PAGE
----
Destruction Bay, YT to Tok, AK ~ 229 miles
Jul 14, 2007
|SATURDAY, JULY 14 - DAY 12 - TRAVEL DAY
KLUANE LAKE TO TOK - 229 miles
CAMPGROUND DESTINATION TONIGHT: TOK RV VILLAGE
Directions -- Northbound: Alaska Milepost 1313.4. Right side.
Milepost guide page 207
Our campground tonight, Tok RV Village, can be found at Mile 1313.4 on the Alaska Highway. Tonight we'll be treated to a Salmon Bake, Alaska style. Our salmon will be cooked over a wood flame grill. Dinner is at 6:30 p.m. so bring your appetite and let's eat!
Tok, "Main street, Alaska," serves as a friendly stop on your Alaskan trip. Tok was the site of one of the largest construction camps during the building of the Alcan Highway in 1942, and so much money was spent on it that it earned the nickname "Million-Dollar Camp." The actual name of the tent settlement was "Tokyo Camp" and the nearby river was called the Tokyo River. During World War II, however, due to the war, sentiments against the Japanese caused the names to be simply shortened to "Tok."
Tok has a population of 1,300 and is located at the intersection of the Alaska Highway and the Tok Cutoff, which leads to the town of Glenallen and the Glenn Highway. You might also be interested to know that this is the "Sled Dog Capital of Alaska," serving as a center for breeding and training. Today, many of the town's buildings are rustic log cabins with sod roofs sporting wildflowers. Local shops feature their birch baskets, beaded moccasins, boots, mukluks and necklaces.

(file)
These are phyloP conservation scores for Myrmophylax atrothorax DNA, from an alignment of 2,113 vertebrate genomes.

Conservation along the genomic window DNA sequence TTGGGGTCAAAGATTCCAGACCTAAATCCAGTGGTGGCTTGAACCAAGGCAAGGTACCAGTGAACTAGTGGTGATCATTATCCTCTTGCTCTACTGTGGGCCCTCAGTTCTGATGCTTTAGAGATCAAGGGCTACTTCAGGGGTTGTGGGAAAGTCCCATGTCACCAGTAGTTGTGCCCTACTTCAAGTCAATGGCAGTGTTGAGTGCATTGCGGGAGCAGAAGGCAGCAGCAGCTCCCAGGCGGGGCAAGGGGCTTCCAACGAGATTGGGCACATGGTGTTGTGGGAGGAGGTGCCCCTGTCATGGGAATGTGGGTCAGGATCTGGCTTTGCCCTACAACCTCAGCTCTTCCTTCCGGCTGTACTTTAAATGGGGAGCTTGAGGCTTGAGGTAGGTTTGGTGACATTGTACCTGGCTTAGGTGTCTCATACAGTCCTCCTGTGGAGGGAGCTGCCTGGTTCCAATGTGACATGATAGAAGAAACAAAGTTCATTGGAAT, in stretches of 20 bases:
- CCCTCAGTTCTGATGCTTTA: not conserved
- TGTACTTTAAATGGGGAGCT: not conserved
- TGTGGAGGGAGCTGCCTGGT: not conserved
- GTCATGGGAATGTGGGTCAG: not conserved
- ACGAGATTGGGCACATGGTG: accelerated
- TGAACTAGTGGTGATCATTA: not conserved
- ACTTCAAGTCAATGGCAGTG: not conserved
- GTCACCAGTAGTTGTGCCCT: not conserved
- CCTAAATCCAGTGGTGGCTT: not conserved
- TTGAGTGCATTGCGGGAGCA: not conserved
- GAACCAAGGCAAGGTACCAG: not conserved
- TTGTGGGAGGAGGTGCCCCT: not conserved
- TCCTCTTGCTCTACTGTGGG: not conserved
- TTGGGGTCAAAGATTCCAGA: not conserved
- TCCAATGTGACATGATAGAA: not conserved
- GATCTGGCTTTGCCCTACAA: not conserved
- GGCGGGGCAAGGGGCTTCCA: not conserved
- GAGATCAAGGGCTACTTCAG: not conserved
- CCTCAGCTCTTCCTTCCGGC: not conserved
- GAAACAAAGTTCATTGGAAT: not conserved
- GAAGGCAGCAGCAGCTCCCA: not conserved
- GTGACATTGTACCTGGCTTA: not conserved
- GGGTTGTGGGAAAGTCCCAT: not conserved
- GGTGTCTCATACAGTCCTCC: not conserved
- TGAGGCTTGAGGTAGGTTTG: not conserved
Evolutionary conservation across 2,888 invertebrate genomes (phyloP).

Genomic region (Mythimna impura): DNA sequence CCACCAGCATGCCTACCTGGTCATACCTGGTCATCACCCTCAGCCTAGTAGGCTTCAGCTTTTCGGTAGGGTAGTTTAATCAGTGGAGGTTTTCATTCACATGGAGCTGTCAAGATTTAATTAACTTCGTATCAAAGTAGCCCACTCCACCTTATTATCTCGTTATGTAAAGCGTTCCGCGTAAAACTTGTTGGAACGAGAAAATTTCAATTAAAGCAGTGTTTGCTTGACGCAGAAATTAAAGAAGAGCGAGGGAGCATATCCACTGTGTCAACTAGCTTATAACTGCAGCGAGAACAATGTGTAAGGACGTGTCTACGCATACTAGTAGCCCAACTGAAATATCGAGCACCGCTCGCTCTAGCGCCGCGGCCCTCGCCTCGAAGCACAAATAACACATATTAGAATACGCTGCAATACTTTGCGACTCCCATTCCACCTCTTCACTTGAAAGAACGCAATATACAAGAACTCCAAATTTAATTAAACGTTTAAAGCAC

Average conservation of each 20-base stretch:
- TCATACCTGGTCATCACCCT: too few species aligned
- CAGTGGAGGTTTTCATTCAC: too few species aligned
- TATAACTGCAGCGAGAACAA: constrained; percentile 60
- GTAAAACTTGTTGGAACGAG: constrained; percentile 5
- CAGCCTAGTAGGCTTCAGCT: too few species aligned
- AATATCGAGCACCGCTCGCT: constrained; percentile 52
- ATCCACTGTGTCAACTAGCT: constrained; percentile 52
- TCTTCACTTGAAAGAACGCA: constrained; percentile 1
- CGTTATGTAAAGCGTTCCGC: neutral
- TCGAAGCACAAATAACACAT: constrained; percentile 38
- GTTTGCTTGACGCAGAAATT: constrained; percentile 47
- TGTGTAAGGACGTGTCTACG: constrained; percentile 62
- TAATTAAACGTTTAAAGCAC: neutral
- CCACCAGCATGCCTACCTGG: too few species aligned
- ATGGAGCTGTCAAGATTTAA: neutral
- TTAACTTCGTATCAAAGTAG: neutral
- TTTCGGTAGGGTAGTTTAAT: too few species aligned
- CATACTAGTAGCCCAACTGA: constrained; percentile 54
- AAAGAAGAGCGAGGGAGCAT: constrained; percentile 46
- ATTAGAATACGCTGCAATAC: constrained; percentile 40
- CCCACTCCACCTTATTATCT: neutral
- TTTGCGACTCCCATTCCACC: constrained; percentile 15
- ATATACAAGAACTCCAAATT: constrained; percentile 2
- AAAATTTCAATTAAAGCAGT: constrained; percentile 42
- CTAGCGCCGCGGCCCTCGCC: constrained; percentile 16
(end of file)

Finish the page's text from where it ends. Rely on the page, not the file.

Tok is a welcome sight for motorists traveling along the Alaska Highway. This friendly community greets travelers with fresh enthusiasm, information, and entertainment. Dog sled racing is a popular winter activity along Tok's world-class mushing trails. The Taylor Highway starts just 15 miles east of Tok and leads to the famous "Forty Mile" and "Klondike" gold fields, the historic communities of Chicken and Eagle, and ultimately the Yukon rive. It crosses the Canadian boarder at Boundary and continues on to the gold rush town of Dawson City, Yukon Territory.
"We welcome you." Inupiak Eskimo, Barrow
Somewhere between the soul-stirring story of "White Fang" and the sitcom misadventures of "Northern Exposure," lies the "real" Alaska. It is a land of mystery, excitement, and breathtaking natural beauty, where people remain pioneers and share real life adventures with their guests.
No one knows exactly when people first found the land that would be called Alaska but those who make Alaska their permanent home make up the state's four major anthropological groups: Eskimos, Aleuts, Athabascans, and Northwest Coast Indians. While sharing basic similarities -- they developed distinctive cultures and sets of skills.
Tree: Sitka Spruce
Fish: King Salmon
Sport: Dog Mushing